Efforts to find jobs for the 180 employees of Velux, the Glenrothes-based specialist window manufacturer, who were made redundant in October, are ongoing.
To date, 110 former workers from Fife Joinery Manufacturing - the production arm of the operation - have secured re-employment, while Fife Council remains hopeful that suitable outcomes can be found for the remaining 70 staff.
The employees had highly valued transferable skills and this has been reflected in the numbers that have found jobsPamela Stevenson, lead officer with Fife Council’s Economy, Planning and Employability Services
That was the message to the town’s area committee this week from Pamela Stevenson, lead officer with Fife Council’s Economy, Planning and Employability Services.
“The employees had highly valued transferable skills and this has been reflected in the numbers that have found jobs,” Mrs Stevenson told Councillors.
It’s understood the local authority have been working closely with Velux management to finalise plans for bringing large parts of the now vacant site at Viewfield back into use.
It is anticipated nine substantial business units could be developed from the huge manufacturing footprint that Velux once had in the area.
However, Mrs Stevenson confirmed there is a significant amount of work still to be done before the sites could be offered to businesses.
“Because of the connected nature of how Fife Joinery and Velux operated the sites are ‘network related’ and so we are currently working with the likes of Scottish Power and other utility providers to break up those connections,” explained Mrs Stevenson.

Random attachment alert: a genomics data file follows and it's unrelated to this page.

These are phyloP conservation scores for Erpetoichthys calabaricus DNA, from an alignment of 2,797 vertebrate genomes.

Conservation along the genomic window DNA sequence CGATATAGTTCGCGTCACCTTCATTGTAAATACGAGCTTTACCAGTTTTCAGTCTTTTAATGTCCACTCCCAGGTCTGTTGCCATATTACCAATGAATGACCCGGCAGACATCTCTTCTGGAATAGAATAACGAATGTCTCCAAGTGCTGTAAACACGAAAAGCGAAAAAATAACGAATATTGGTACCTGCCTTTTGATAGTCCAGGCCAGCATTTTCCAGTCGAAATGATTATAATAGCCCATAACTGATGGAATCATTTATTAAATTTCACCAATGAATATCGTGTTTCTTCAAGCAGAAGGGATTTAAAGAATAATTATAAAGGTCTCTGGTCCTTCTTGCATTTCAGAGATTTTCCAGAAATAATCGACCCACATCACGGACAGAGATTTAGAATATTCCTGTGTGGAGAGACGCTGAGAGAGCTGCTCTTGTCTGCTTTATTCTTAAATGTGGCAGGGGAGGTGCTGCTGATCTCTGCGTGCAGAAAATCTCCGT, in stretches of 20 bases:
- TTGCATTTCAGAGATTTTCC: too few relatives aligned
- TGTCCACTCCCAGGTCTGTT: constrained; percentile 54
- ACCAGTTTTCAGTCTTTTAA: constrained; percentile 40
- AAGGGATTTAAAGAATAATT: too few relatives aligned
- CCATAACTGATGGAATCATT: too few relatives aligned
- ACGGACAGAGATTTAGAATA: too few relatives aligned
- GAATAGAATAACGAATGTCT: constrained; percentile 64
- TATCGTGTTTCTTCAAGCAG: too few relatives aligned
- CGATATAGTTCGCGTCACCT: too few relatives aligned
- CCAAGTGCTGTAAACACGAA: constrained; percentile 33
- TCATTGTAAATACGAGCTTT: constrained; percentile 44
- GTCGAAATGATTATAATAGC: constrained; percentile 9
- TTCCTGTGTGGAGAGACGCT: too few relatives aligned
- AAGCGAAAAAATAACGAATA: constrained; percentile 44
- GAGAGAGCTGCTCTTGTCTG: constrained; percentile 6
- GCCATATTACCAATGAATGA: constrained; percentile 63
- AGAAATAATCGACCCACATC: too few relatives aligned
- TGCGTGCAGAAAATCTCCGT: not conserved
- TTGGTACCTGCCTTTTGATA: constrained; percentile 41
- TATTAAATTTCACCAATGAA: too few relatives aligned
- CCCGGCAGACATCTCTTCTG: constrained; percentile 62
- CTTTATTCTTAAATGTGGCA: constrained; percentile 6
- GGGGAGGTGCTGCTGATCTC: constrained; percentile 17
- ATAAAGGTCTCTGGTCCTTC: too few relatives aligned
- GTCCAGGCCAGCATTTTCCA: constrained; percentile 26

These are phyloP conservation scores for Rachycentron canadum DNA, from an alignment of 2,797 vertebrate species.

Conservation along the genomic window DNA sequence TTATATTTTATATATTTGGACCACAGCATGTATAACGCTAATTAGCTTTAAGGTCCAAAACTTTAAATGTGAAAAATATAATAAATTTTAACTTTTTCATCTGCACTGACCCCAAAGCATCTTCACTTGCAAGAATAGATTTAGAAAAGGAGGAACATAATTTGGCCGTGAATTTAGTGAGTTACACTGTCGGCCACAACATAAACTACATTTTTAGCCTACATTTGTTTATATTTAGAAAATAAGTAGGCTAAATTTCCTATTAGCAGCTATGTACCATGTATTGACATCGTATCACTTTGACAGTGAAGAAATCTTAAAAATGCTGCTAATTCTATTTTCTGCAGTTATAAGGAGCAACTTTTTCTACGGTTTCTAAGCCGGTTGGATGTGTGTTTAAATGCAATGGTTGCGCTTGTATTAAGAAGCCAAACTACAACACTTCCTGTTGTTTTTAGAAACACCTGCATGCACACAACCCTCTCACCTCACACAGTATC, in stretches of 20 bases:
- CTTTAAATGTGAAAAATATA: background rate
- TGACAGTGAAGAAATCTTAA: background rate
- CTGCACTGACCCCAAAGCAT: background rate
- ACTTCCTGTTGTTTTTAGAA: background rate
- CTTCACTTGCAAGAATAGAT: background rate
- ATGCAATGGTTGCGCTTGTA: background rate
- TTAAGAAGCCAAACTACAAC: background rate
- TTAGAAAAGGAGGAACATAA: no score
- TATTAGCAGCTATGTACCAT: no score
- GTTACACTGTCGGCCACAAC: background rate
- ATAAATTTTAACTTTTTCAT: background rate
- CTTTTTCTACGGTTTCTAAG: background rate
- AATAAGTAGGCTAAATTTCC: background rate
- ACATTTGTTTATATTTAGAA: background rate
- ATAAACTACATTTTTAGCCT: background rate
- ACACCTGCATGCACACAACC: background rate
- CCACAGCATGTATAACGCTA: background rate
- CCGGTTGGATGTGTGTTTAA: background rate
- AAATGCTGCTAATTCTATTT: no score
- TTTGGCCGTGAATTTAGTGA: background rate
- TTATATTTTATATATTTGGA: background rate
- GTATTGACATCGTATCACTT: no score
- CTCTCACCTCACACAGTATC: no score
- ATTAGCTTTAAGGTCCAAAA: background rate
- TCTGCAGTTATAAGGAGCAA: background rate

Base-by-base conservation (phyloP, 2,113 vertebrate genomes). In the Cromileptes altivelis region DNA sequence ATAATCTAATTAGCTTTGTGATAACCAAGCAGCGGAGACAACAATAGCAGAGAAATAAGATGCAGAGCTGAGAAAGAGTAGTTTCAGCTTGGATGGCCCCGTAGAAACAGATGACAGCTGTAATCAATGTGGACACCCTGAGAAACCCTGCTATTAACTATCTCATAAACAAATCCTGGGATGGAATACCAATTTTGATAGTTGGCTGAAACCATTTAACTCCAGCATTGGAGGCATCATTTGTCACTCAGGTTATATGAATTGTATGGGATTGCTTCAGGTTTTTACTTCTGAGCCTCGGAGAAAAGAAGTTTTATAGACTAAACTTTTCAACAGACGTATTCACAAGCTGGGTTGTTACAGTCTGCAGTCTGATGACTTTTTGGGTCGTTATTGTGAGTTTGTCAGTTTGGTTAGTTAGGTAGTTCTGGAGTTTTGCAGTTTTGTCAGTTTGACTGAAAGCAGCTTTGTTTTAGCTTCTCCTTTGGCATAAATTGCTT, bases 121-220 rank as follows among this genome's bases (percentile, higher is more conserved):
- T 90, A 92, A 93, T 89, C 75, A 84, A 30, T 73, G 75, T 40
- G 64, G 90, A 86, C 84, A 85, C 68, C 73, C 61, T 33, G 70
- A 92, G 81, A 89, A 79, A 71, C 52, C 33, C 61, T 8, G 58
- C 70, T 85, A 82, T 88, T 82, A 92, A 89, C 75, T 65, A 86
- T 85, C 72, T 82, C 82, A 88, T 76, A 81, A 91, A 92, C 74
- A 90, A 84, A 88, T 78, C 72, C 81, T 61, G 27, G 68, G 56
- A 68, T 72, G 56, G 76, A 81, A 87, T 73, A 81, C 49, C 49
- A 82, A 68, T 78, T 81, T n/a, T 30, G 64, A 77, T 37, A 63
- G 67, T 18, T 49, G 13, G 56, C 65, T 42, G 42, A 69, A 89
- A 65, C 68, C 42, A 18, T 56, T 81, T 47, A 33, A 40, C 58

She added that once the work had been carried out, the sites would be made available as part of a phased approach in order not to saturate the market of available space in Fife.
“Benefiting from some of the best road networks and logistics in Fife we already have a number of very interested businesses looking at the possibility of using the site, “ she added.
Workers at Fife Joinery manufacturing - the production arm of Velux Group PLC were informed in October 2014 that 180 jobs would be axed “following a strategic review of its manufacturing functions across Europe”.
Senior political figures failed in their attempt to save the workforce despite a last minute intervention and intense negotiation.
In the wake of the announcement Fife Council organised an employment open day which aimed to shop window the skilled workforce and generate new employment opportunities.
“The employee open day event was a success and attracted a number of business and helped highlight the highly skilled members of the Fife Joinery workforce that were now available ,” said Mrs Stevenson.